doubtinggaurav said...


You assume that Osama is doing it for career,I think he is doing it because he is convinced that he is right.

Conviction in Ideals is a necessary condition for civilization.

Islam is primarily a Arab contruct,
It's power of centre has shifted from Arab to Turkey to Persia, but Quran and hadith are essentialy Arabic.
Muslims are truly "people of book"
like Christians or Jews
(I am not an expert on Islam so I may be wrong.)

libertarian said...

DG, conviction is necessary for leadership. Osama and co have certainly demonstrated leadership. I don't see how that equates to civilization of any sort.

There are < 200 million Arabs and 1.4 billion muslims. You do the math. The Arab world (excluding Egypt and Iraq) peaked really early - severely downhill from there. When they went back to swinging from trees, India and Persia (which is not Arab) were essentially where Islam survived and thrived (waiting for Jaffna to provide more details!). Too bad these psycho Arabs now have moolah they did not earn. My limited experience with them leads me to believe that most of them are still surprised they have opposable thumbs :-)

Anonymous said...


The Roman Empire collapsed because the Huns attacked them again and again and again. The British Empire collapsed because of its own weight and over reach. Moreover, they could no figure out how to deal with Mahatma Gandhi. The Soviet Union was outspent into
oblivion by the Americans.

It took only $500,000 to carry out the 9/11 attacks. The cheque for the costs is still being written by
the Americans. The Americans are paying for those attacks both in terms of dollars and an erosion of
constitutional guarantees. Read the Patriot act. Already, the United States has lost the vibrancy and confidence of the
1990's and the 1980's. It has become a paranoid nation that is afraid of its own shadow. It is
unlikely that Bin Laden and his gang are going to give up, like the Huns they will keep on ramming the yanks. They are obsessive.

Europe faces its own problem with the Muslim street. They have not yet come to terms with the murder of Theo van Gough and now they have to deal with the implications of Paris. Europeans have a failed
socio-economic model.

Under these circumstances India should just keep out of this war. India should localize the strife and offer a ferocious rejoinder. As a matter of international policy, however, it should stay away from the coalition of the willing.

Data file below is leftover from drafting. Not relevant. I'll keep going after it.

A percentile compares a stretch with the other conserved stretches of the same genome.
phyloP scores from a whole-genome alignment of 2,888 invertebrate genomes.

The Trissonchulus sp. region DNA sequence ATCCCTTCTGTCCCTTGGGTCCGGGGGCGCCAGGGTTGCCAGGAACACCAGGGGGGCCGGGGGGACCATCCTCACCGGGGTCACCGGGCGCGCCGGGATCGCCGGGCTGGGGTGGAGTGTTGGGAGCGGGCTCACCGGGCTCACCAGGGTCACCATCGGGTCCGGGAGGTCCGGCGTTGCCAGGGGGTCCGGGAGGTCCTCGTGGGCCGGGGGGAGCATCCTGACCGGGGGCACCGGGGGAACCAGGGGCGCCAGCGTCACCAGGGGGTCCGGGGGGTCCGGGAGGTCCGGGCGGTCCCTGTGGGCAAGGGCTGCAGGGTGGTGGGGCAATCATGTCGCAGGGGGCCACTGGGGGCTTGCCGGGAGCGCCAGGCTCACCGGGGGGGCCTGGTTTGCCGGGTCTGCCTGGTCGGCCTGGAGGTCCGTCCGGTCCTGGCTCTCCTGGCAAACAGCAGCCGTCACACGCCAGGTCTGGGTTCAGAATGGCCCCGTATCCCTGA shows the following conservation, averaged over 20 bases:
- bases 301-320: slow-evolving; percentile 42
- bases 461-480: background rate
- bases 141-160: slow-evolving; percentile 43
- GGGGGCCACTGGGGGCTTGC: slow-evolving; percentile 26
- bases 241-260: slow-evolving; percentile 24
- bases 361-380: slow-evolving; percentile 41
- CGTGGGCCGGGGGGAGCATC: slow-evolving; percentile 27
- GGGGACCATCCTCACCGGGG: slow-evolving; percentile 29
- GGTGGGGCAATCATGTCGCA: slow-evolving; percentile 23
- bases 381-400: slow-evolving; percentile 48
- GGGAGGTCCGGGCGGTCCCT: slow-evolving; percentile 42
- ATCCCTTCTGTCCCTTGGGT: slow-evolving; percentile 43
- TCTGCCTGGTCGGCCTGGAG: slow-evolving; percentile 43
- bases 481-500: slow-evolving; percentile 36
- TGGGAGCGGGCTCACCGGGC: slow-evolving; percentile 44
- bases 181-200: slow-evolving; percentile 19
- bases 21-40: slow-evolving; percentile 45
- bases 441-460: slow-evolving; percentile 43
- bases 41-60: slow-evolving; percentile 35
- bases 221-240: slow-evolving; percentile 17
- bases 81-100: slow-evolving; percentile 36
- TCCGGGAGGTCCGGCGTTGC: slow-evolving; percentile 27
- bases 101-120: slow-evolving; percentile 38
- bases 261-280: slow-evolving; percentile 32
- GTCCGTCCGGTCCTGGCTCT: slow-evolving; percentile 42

There will come a time when the West will be exhausted by the modern day Hun. A weakened America
will still try to exert world leadership but India and China will be in a unique position to pick up the pieces and offer economic and moral leadership.

China with its repressive regime and undemocratic government cannot offer the world moral and intellectual leadership. A forward looking India with a model for integration of ethnic communities
has the potential of assuming the mantle of world leadership. Now will it??

Why don't you guys/gals post something on that now? What about Random thoughts 2. Keep up the great discussion.

nukh said...

it would be naive and quiet frankly a tad presumptuous to assume that the bin ladenists by their "obsessive" and repeated "ramming" can even make a dent in the american resolve to defeat their ilk.
america is not going to roll over and play dead any time soon. especially, if they come under attack at home.
hiroshima and nagasaki was not just very loud chest thumping for the sake of the soviets, they were also paybacks for pearl harbor.

and, while the european socio- economic model is stagnant, it can hardly be classified as failed or considered beyond redemption.

additionally, irrespective how much america and the "old europe" drift apart...when push comes to shove, i.e. west vs. islam, rest assured they [the west] will close ranks and take care of business.
so i highly doubt that there will be any pieces left for india to pick........